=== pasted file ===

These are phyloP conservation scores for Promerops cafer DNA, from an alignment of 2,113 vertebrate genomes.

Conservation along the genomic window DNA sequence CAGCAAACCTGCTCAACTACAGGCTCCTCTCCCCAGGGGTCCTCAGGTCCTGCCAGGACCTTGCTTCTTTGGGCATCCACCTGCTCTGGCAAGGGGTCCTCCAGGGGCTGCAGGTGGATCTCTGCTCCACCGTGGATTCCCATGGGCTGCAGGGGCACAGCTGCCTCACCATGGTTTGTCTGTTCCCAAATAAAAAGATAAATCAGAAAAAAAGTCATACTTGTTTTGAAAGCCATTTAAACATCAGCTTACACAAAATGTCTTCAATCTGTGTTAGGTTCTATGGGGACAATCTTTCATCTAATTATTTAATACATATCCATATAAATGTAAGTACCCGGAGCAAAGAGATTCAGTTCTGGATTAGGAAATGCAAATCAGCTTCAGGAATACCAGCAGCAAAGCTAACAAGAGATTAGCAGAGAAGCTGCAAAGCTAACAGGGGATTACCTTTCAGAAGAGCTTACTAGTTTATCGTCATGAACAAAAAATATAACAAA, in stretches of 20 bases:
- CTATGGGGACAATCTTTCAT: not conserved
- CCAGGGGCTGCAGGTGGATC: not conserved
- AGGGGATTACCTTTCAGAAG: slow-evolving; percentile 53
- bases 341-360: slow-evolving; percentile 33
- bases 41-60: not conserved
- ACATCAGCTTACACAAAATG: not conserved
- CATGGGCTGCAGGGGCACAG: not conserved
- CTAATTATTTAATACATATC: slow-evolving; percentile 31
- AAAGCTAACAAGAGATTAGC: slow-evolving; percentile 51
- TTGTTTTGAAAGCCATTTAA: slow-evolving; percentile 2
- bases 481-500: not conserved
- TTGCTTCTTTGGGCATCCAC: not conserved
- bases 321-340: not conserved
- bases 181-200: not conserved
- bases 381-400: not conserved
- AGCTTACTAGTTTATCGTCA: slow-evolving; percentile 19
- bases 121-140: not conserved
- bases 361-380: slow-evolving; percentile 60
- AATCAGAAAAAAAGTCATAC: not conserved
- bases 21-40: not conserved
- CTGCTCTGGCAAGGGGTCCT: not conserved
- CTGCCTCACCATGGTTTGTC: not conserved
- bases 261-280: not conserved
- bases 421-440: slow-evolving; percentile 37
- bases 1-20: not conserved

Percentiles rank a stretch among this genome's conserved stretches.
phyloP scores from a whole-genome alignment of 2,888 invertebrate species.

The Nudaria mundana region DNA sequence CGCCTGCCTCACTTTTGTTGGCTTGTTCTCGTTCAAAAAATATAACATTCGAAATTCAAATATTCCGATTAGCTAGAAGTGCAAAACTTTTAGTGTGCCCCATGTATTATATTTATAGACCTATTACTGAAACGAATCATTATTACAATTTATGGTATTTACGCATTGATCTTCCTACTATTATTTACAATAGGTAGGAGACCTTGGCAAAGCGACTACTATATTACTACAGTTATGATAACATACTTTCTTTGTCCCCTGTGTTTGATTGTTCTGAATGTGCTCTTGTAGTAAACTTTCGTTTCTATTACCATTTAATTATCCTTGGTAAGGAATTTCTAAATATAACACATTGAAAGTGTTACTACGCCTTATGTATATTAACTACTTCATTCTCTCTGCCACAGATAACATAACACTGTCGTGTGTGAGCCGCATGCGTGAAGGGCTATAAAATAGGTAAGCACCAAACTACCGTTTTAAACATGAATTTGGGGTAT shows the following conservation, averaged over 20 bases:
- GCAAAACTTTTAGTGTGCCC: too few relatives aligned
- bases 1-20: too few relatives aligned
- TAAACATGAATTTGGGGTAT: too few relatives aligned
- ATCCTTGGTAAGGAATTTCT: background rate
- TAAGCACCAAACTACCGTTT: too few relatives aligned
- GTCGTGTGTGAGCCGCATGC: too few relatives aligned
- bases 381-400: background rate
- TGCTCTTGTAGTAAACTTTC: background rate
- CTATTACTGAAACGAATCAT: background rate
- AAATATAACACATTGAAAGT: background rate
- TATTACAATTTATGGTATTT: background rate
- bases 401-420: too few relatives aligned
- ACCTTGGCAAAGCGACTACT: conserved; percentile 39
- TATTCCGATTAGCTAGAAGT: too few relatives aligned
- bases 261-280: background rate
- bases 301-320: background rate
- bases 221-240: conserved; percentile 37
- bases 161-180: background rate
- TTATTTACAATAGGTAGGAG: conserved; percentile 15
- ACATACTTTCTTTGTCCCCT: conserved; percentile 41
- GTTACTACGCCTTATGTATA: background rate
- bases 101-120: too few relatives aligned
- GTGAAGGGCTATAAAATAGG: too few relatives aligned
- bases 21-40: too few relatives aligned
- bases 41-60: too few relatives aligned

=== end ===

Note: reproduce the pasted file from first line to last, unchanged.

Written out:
These are phyloP conservation scores for Promerops cafer DNA, from an alignment of 2,113 vertebrate genomes.

Conservation along the genomic window DNA sequence CAGCAAACCTGCTCAACTACAGGCTCCTCTCCCCAGGGGTCCTCAGGTCCTGCCAGGACCTTGCTTCTTTGGGCATCCACCTGCTCTGGCAAGGGGTCCTCCAGGGGCTGCAGGTGGATCTCTGCTCCACCGTGGATTCCCATGGGCTGCAGGGGCACAGCTGCCTCACCATGGTTTGTCTGTTCCCAAATAAAAAGATAAATCAGAAAAAAAGTCATACTTGTTTTGAAAGCCATTTAAACATCAGCTTACACAAAATGTCTTCAATCTGTGTTAGGTTCTATGGGGACAATCTTTCATCTAATTATTTAATACATATCCATATAAATGTAAGTACCCGGAGCAAAGAGATTCAGTTCTGGATTAGGAAATGCAAATCAGCTTCAGGAATACCAGCAGCAAAGCTAACAAGAGATTAGCAGAGAAGCTGCAAAGCTAACAGGGGATTACCTTTCAGAAGAGCTTACTAGTTTATCGTCATGAACAAAAAATATAACAAA, in stretches of 20 bases:
- CTATGGGGACAATCTTTCAT: not conserved
- CCAGGGGCTGCAGGTGGATC: not conserved
- AGGGGATTACCTTTCAGAAG: slow-evolving; percentile 53
- bases 341-360: slow-evolving; percentile 33
- bases 41-60: not conserved
- ACATCAGCTTACACAAAATG: not conserved
- CATGGGCTGCAGGGGCACAG: not conserved
- CTAATTATTTAATACATATC: slow-evolving; percentile 31
- AAAGCTAACAAGAGATTAGC: slow-evolving; percentile 51
- TTGTTTTGAAAGCCATTTAA: slow-evolving; percentile 2
- bases 481-500: not conserved
- TTGCTTCTTTGGGCATCCAC: not conserved
- bases 321-340: not conserved
- bases 181-200: not conserved
- bases 381-400: not conserved
- AGCTTACTAGTTTATCGTCA: slow-evolving; percentile 19
- bases 121-140: not conserved
- bases 361-380: slow-evolving; percentile 60
- AATCAGAAAAAAAGTCATAC: not conserved
- bases 21-40: not conserved
- CTGCTCTGGCAAGGGGTCCT: not conserved
- CTGCCTCACCATGGTTTGTC: not conserved
- bases 261-280: not conserved
- bases 421-440: slow-evolving; percentile 37
- bases 1-20: not conserved

Percentiles rank a stretch among this genome's conserved stretches.
phyloP scores from a whole-genome alignment of 2,888 invertebrate species.

The Nudaria mundana region DNA sequence CGCCTGCCTCACTTTTGTTGGCTTGTTCTCGTTCAAAAAATATAACATTCGAAATTCAAATATTCCGATTAGCTAGAAGTGCAAAACTTTTAGTGTGCCCCATGTATTATATTTATAGACCTATTACTGAAACGAATCATTATTACAATTTATGGTATTTACGCATTGATCTTCCTACTATTATTTACAATAGGTAGGAGACCTTGGCAAAGCGACTACTATATTACTACAGTTATGATAACATACTTTCTTTGTCCCCTGTGTTTGATTGTTCTGAATGTGCTCTTGTAGTAAACTTTCGTTTCTATTACCATTTAATTATCCTTGGTAAGGAATTTCTAAATATAACACATTGAAAGTGTTACTACGCCTTATGTATATTAACTACTTCATTCTCTCTGCCACAGATAACATAACACTGTCGTGTGTGAGCCGCATGCGTGAAGGGCTATAAAATAGGTAAGCACCAAACTACCGTTTTAAACATGAATTTGGGGTAT shows the following conservation, averaged over 20 bases:
- GCAAAACTTTTAGTGTGCCC: too few relatives aligned
- bases 1-20: too few relatives aligned
- TAAACATGAATTTGGGGTAT: too few relatives aligned
- ATCCTTGGTAAGGAATTTCT: background rate
- TAAGCACCAAACTACCGTTT: too few relatives aligned
- GTCGTGTGTGAGCCGCATGC: too few relatives aligned
- bases 381-400: background rate
- TGCTCTTGTAGTAAACTTTC: background rate
- CTATTACTGAAACGAATCAT: background rate
- AAATATAACACATTGAAAGT: background rate
- TATTACAATTTATGGTATTT: background rate
- bases 401-420: too few relatives aligned
- ACCTTGGCAAAGCGACTACT: conserved; percentile 39
- TATTCCGATTAGCTAGAAGT: too few relatives aligned
- bases 261-280: background rate
- bases 301-320: background rate
- bases 221-240: conserved; percentile 37
- bases 161-180: background rate
- TTATTTACAATAGGTAGGAG: conserved; percentile 15
- ACATACTTTCTTTGTCCCCT: conserved; percentile 41
- GTTACTACGCCTTATGTATA: background rate
- bases 101-120: too few relatives aligned
- GTGAAGGGCTATAAAATAGG: too few relatives aligned
- bases 21-40: too few relatives aligned
- bases 41-60: too few relatives aligned